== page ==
low hydrogen electrodes and mild steel

I have a stock of various low hydrogen electrodes, 7018, 8018, ...,. These have been in my garage for a year or so, some opened, some not. Some are from Ernie's big welding rod giveaway a year or so ago.

Literature specifies that these rods should be used within a few hours of opening, or else stored in a hot oven. Neither of which have I done nor can likely do in the future.

My question is: can I still use these to weld mild steel? Have my low hydrogen electrodes simply become 'normal' hydrogen electrodes? They seem to work fine, make nice beads, look good, and seem strong. I make small projects, but some are guardrails and other things that I don't want to fall apart.

My thinking is that low hydrogen is necessary only because the greater rigidity of high carbon steel results in higher stresses in the weld HAZ. Since A36 is more ductile hydrogen cracking ought not be a concern.

Thanks,

Jim

Reply to
Fox
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Hi JimIn message , Fox writes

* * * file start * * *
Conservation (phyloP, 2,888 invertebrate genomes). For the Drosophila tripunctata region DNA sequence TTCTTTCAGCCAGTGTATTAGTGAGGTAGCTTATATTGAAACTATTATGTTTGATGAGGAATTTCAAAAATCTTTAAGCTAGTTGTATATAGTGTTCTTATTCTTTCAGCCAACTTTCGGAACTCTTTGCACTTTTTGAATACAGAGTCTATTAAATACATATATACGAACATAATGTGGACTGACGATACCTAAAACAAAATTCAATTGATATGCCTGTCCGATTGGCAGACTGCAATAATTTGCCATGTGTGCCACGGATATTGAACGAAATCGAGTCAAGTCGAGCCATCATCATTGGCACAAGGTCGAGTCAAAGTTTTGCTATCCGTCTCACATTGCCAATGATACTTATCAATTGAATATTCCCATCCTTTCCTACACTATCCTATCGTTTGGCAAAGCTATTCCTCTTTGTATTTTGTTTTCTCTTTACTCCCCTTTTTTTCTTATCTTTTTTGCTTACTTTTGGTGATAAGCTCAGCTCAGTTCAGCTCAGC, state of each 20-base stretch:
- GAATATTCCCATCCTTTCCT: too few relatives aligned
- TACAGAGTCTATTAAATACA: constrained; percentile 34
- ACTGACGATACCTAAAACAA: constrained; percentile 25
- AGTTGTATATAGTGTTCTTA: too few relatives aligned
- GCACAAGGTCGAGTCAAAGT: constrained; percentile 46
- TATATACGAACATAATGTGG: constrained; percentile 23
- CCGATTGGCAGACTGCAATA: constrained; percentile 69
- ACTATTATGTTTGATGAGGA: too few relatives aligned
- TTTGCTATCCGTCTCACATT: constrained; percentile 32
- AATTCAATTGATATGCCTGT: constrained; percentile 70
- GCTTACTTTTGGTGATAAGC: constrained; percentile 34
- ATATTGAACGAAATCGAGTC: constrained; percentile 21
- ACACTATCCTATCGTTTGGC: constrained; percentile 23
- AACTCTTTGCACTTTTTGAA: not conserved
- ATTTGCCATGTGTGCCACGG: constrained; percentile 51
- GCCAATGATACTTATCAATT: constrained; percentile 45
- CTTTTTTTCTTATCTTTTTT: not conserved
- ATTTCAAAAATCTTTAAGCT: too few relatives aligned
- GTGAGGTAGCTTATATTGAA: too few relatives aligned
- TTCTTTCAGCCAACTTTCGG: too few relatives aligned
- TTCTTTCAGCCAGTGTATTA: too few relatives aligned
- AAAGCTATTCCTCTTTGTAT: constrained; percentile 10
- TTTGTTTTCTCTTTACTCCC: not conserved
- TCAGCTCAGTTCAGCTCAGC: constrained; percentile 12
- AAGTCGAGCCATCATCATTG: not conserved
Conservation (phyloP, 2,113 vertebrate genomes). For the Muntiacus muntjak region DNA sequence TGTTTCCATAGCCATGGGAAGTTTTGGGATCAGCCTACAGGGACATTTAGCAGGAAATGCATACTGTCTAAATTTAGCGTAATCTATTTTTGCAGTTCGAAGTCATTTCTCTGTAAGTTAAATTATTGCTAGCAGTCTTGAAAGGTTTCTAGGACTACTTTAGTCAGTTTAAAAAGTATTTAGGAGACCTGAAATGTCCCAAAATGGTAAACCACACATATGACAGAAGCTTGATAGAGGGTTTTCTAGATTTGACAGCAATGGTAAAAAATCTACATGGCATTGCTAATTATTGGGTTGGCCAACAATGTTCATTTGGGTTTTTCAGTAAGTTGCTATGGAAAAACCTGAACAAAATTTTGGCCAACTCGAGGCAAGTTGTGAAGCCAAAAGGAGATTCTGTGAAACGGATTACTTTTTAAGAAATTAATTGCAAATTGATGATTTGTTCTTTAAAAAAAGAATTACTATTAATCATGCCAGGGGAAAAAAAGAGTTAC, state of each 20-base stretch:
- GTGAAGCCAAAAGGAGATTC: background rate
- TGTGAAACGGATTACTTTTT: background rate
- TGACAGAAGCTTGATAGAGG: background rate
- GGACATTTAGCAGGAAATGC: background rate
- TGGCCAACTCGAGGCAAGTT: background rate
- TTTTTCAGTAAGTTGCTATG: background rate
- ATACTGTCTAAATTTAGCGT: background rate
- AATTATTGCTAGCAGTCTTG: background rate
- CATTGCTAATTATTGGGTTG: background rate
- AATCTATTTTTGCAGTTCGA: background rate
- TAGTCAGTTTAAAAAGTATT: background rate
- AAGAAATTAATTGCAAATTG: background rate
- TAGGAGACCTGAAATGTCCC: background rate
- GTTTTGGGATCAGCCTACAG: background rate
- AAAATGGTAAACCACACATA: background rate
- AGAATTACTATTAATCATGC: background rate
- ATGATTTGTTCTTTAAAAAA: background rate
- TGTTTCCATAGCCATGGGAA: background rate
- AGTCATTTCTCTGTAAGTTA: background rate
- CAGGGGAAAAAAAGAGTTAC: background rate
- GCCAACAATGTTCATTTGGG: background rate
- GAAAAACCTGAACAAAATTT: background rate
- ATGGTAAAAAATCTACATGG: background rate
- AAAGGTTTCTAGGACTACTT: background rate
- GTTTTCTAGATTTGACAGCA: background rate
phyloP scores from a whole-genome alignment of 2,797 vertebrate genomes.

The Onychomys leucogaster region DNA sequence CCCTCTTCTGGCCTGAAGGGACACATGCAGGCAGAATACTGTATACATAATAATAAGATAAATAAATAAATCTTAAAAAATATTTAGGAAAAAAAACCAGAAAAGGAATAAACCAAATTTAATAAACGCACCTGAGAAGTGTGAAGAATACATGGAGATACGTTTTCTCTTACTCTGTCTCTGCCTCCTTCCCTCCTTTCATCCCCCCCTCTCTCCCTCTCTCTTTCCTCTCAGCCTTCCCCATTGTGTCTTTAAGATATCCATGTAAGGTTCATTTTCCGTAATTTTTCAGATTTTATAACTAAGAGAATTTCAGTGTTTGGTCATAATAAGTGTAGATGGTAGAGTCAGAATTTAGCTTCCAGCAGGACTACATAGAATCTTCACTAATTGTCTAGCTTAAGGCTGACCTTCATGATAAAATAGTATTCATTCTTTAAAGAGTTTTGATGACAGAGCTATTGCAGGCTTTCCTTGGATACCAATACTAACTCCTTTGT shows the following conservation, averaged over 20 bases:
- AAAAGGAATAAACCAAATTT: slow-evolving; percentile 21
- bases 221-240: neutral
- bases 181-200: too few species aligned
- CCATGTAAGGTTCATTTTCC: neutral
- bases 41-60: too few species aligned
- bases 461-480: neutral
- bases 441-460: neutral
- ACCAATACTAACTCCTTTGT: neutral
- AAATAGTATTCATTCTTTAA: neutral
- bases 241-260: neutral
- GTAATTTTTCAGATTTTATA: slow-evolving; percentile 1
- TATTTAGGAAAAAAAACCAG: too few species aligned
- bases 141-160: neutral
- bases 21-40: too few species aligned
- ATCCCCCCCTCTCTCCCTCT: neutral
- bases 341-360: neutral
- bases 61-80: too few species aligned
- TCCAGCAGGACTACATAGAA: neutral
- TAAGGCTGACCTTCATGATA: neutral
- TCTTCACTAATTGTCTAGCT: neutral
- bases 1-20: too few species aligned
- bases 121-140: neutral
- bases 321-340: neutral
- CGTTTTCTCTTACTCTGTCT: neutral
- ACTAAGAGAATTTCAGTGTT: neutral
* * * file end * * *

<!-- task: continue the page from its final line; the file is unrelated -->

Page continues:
Hi Jim.low hydrogen use a basic flux which should be used after drying

300/-400deg.C for up to 4 hours.This is to remove any moisture in the flux which could produce Hydrogen in the arc and be absorbed into the molten weldpool giving the possibility of hydrogen embrittlement.This reduces the impact strength particularly at low temperatures.This is most important for high strength steels in critical applications,however for welding mild steel for general fabrications your LH electrodes should be no worse than any general purpose electrode. Regards Gwyn.
Reply to
Gwyn Phillips

Ancedotal evidence only..but Ive burned a hundred pounds or more of

70 series rod that has been left out over night in the fog, (for weeks actually) and the welds passed the BFH test quite nicely.

But then..they were not used to weld anything involving life safety.

Gunner

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Reply to
Gunner

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